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    A snifter and bleeder normally goes between a submersible in the well and the house, with the bleeder in the well and the snifter in the house. Where does the pump reside and how does it tie in?

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    In the Trades Texas Wellman's Avatar
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    You can put the snifter directly at the well if it's accessable. I don't know if you have a pitless adapter but if not it should be pretty simple.

    Getting the bleeder installed might be a tad bit tricky though.

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    DIY Junior Member MMSQ1's Avatar
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    Quote Originally Posted by Texas Wellman View Post
    You can put the snifter directly at the well if it's accessable. I don't know if you have a pitless adapter but if not it should be pretty simple.

    Getting the bleeder installed might be a tad bit tricky though.
    I am needing to put something in near our remote tank we are installing (remote from the pump).

    mmsq

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    Moderator valveman's Avatar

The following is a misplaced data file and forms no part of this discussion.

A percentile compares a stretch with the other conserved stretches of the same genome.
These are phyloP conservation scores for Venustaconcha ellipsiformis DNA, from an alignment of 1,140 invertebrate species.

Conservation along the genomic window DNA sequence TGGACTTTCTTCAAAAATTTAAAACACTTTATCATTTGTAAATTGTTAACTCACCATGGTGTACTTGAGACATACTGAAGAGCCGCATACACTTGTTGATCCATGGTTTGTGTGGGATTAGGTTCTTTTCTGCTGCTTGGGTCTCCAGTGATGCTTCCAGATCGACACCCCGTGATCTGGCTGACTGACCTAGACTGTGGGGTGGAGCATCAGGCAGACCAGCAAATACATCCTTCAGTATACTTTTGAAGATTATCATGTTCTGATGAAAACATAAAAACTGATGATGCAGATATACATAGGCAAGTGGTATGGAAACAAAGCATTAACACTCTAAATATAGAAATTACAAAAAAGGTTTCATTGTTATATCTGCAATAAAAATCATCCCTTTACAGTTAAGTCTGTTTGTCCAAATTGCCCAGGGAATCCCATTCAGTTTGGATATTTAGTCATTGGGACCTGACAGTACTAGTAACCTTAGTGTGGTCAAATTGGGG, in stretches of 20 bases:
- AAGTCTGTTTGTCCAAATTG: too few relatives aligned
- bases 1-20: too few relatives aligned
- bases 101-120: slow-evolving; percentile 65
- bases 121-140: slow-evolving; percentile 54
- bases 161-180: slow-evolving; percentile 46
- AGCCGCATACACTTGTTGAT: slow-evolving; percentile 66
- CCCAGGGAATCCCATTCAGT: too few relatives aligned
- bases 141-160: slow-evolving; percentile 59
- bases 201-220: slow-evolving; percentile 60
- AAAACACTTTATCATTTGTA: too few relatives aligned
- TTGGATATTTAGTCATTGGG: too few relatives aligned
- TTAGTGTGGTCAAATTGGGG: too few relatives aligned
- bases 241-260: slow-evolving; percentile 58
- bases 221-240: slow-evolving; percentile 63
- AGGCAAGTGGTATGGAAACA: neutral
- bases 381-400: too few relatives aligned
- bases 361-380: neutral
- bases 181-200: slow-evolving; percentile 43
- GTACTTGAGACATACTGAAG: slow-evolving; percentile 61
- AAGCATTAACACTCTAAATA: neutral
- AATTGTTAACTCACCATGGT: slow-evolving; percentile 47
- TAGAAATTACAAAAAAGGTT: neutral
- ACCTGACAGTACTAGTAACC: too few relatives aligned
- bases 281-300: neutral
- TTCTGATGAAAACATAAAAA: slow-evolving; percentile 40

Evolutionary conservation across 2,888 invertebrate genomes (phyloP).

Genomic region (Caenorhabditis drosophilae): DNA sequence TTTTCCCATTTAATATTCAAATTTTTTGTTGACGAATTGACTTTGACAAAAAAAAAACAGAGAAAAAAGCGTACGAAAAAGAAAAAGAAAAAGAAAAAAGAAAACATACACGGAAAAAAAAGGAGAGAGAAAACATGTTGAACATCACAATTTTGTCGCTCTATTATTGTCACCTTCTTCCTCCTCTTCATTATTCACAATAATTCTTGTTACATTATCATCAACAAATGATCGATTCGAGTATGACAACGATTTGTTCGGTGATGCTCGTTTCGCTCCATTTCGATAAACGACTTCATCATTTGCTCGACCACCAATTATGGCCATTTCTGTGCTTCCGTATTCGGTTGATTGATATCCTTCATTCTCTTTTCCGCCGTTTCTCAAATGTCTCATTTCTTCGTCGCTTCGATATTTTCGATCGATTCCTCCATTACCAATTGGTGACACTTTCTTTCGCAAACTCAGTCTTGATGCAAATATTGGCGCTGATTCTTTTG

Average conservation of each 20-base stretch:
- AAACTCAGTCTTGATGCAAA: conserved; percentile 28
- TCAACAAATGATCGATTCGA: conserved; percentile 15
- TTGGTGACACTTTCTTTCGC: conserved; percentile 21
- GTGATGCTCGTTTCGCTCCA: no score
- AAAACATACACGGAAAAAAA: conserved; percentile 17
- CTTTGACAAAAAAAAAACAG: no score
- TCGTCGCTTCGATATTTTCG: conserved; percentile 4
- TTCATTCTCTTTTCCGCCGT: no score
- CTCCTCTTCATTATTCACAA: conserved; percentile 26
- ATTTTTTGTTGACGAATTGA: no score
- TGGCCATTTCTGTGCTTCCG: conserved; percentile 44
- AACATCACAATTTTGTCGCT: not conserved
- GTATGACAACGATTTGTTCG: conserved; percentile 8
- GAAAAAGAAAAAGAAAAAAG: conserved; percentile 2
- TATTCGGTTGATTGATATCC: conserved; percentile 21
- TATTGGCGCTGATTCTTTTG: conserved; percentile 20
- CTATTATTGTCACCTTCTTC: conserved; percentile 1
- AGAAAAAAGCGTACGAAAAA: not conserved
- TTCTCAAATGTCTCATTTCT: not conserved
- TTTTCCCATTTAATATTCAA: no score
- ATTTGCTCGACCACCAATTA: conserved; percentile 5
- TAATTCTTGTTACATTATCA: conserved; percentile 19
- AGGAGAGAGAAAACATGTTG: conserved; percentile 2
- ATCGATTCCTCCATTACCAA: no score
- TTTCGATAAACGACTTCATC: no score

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    Is the 5500 gallon tank made for pressure? You know a 5500 gallon pressure tank only holds a bout 500 to 800 gallons of usuable water? Not much if you are counting on it for storage. With one line going into the tank, I think a compressor with a probe is your best option. Try White Water compressors.

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    DIY Junior Member MMSQ1's Avatar
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    Quote Originally Posted by valveman View Post
    Is the 5500 gallon tank made for pressure? You know a 5500 gallon pressure tank only holds a bout 500 to 800 gallons of usuable water? Not much if you are counting on it for storage. With one line going into the tank, I think a compressor with a probe is your best option. Try White Water compressors.
    We would rather not run a power line out to the tank, but it could be done. I was hoping there was a way to isolate a separate section of pipe on the supply side of the tank, and then discharge back through another line.